A response to “Debt-free virgins without tattoos”

Last week a woman’s blog post went viral, making some corners of the internet pretty much lose their minds. The post entitled “Men prefer debt-free virgins without tattoos” started showing up in debates and discussions all over my social media, shortly after it was published. People were buzzing, and it garnered attention from writers in and outside of Christian circles.  Maybe you saw it too?

Lori Alexander is a wife, mom/grandmother, and ultra-conservative (read, patriarchal) Christian blogger at TheTransformedWife.com. Lori writes mainly on marriage and gender roles, and feels called to teach this perspective to others, largely through her writing and social media presence.  She bases this on Titus 2:3-5: “Likewise, teach the older women to be reverent in the way they live, not to be slanderers or addicted to much wine, but to teach what is good.  Then they can urge the younger women to love their husbands and children, to be self-controlled and pure, to be busy at home, to be kind, and to be subject to their husbands, so that no one will malign the word of God.” (NIV)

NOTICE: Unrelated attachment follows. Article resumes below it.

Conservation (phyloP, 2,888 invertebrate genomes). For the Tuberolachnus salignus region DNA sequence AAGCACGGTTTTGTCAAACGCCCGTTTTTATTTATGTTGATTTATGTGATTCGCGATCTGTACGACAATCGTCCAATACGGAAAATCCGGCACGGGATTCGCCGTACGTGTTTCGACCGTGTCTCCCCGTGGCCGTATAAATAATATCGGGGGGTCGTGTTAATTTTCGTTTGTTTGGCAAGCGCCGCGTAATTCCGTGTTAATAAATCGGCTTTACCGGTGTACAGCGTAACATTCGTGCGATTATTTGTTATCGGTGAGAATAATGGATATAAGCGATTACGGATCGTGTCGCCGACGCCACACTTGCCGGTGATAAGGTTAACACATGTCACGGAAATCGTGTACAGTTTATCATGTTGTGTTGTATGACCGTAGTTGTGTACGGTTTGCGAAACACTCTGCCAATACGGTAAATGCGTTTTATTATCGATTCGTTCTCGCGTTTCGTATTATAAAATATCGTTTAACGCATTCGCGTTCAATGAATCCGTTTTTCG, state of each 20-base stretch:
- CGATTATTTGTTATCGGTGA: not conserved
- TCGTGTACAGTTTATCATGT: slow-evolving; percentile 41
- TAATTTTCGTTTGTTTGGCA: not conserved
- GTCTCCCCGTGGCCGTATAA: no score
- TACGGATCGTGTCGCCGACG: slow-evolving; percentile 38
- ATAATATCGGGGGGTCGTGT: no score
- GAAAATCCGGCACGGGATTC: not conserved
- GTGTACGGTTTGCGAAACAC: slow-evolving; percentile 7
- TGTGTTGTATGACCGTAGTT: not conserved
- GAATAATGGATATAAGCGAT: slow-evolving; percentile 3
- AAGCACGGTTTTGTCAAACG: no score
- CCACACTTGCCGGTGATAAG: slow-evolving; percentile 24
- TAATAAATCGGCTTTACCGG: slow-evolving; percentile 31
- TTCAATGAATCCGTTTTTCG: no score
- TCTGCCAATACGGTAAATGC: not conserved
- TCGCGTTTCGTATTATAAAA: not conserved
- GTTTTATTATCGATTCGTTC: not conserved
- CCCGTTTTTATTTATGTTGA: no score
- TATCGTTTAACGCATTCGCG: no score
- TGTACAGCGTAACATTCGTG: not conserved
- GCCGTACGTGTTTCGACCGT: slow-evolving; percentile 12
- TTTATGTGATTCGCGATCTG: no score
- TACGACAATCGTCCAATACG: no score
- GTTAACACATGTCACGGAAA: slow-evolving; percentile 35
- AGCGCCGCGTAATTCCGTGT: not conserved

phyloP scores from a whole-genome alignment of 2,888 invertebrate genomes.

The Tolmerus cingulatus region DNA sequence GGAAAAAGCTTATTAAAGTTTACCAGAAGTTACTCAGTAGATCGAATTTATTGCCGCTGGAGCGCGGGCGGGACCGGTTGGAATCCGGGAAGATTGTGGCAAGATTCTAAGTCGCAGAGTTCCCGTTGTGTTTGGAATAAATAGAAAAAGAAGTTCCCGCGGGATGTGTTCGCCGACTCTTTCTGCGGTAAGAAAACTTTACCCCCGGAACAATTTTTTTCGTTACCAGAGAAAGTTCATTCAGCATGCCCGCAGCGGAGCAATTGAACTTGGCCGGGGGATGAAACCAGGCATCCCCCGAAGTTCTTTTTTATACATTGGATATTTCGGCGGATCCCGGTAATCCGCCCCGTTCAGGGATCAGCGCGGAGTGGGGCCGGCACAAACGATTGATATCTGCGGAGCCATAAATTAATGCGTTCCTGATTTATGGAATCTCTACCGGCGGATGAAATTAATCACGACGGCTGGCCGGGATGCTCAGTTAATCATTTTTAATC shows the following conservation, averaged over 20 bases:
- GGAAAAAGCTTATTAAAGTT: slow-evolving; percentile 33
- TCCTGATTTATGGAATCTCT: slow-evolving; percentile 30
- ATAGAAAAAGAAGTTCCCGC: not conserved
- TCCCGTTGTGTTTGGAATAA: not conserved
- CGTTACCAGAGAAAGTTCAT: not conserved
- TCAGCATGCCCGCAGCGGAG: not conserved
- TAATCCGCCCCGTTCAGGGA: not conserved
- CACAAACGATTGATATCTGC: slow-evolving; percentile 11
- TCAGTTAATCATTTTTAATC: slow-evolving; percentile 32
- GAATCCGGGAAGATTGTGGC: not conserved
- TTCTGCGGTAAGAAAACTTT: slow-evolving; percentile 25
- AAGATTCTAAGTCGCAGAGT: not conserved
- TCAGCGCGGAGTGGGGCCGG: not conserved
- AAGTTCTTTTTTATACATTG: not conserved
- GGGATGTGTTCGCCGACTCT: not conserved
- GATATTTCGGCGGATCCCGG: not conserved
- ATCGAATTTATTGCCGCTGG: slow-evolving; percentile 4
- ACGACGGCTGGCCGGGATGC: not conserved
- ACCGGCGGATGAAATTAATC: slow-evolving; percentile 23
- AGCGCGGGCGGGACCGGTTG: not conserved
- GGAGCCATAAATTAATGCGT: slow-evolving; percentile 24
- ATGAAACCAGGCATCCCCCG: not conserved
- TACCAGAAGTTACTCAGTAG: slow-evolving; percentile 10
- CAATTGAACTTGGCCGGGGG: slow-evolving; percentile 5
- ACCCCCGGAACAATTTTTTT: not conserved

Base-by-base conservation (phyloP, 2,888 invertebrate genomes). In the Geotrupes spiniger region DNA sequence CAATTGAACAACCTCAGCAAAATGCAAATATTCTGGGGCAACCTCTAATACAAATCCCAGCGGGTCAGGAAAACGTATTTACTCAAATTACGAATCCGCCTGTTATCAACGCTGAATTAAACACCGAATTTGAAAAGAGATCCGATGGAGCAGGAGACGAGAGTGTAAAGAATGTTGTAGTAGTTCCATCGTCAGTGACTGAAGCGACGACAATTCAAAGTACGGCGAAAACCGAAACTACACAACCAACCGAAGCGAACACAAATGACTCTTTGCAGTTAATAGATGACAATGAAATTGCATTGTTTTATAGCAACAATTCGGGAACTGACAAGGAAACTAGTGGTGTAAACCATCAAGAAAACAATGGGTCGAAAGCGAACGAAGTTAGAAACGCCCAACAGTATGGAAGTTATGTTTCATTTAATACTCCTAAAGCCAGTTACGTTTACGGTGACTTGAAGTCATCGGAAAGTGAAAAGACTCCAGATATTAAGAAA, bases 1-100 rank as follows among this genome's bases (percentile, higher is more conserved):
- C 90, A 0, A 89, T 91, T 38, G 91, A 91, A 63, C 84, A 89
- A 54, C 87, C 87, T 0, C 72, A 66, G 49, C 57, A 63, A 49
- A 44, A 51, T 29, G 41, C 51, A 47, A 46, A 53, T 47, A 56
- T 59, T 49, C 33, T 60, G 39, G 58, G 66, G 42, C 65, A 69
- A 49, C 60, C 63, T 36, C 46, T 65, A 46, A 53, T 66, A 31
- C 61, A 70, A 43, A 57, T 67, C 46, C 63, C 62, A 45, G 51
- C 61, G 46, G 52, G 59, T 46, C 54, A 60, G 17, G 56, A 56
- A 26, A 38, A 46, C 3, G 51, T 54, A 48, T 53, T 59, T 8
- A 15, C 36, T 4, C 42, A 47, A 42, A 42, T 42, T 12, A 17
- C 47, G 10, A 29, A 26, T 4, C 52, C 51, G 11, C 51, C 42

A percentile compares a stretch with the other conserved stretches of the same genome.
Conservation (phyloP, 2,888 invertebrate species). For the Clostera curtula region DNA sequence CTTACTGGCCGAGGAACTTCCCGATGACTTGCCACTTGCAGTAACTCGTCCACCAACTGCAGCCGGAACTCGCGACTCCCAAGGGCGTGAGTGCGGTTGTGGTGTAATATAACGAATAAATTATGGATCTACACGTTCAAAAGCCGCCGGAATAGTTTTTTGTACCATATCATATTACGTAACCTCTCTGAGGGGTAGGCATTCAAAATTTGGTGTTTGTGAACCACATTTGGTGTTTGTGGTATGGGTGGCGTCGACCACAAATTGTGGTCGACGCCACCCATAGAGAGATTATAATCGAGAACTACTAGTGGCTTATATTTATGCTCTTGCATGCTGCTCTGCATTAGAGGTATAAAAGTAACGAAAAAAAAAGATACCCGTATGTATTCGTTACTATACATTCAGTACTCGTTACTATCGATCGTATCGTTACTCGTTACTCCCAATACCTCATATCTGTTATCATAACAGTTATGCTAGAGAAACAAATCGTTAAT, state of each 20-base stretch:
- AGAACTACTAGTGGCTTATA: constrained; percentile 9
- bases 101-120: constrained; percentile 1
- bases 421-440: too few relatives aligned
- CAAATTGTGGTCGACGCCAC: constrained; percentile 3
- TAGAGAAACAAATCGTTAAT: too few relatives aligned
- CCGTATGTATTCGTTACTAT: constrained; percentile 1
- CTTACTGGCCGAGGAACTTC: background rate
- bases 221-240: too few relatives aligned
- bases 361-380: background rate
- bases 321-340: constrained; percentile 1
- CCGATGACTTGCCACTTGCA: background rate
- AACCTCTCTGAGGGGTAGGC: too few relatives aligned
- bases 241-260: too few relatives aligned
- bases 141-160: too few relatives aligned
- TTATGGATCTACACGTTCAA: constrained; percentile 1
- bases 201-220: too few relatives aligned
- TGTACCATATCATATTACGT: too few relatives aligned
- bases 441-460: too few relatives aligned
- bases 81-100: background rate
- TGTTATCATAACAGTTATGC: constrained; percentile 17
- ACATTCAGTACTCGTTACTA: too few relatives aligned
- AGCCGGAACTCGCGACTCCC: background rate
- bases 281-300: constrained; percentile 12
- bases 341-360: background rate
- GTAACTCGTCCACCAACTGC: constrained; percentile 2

Where she is coming from

On Lori’s “about me” page, she shares that she and her husband Ken struggled for over 20 years in a difficult marriage, but, as her testimony implies, once she started allowing God to transform her, the strife in her marriage ceased. You have to read between the lines a little, but I think it is pretty clear as you read through her posts and bio, that she had a rocky marriage until she learned to submit to her husband in a more “Biblical” manner.  To quote some of Lori’s earliest posts: “I finally figured out I needed to change myself and now I am happy.  Ken (her husband) didn’t need to change, I did.”  “We argued all the time.  He drove me crazy. Everything he did bothered me…it took lots of work for a while. I had to pretend to be cheerful around him…” and “I HATE it when Ken ‘criticizes’ me…I was listening to a program the other day and the man was saying his wife had to realize that when he was correcting her, it was just that…correction, not criticism…I needed to realize I’m far from perfect and listen to his correction and learn”.  She suggests that her transformation (into a ‘submissive wife’) is the reason that her marriage (and the marriages of her children as well) is now happy.  She gives no indication that her husband also strove to make their marriage happier and healthier – the implication being that she was solely the problem, the one and only person that needed to change. It is almost as if she is suggesting that men are without sinful nature, that all marital conflict is to solely the blame of women, and that women are the only ones who need to repent/grow/change. This becomes the tone of her blog, site-wide.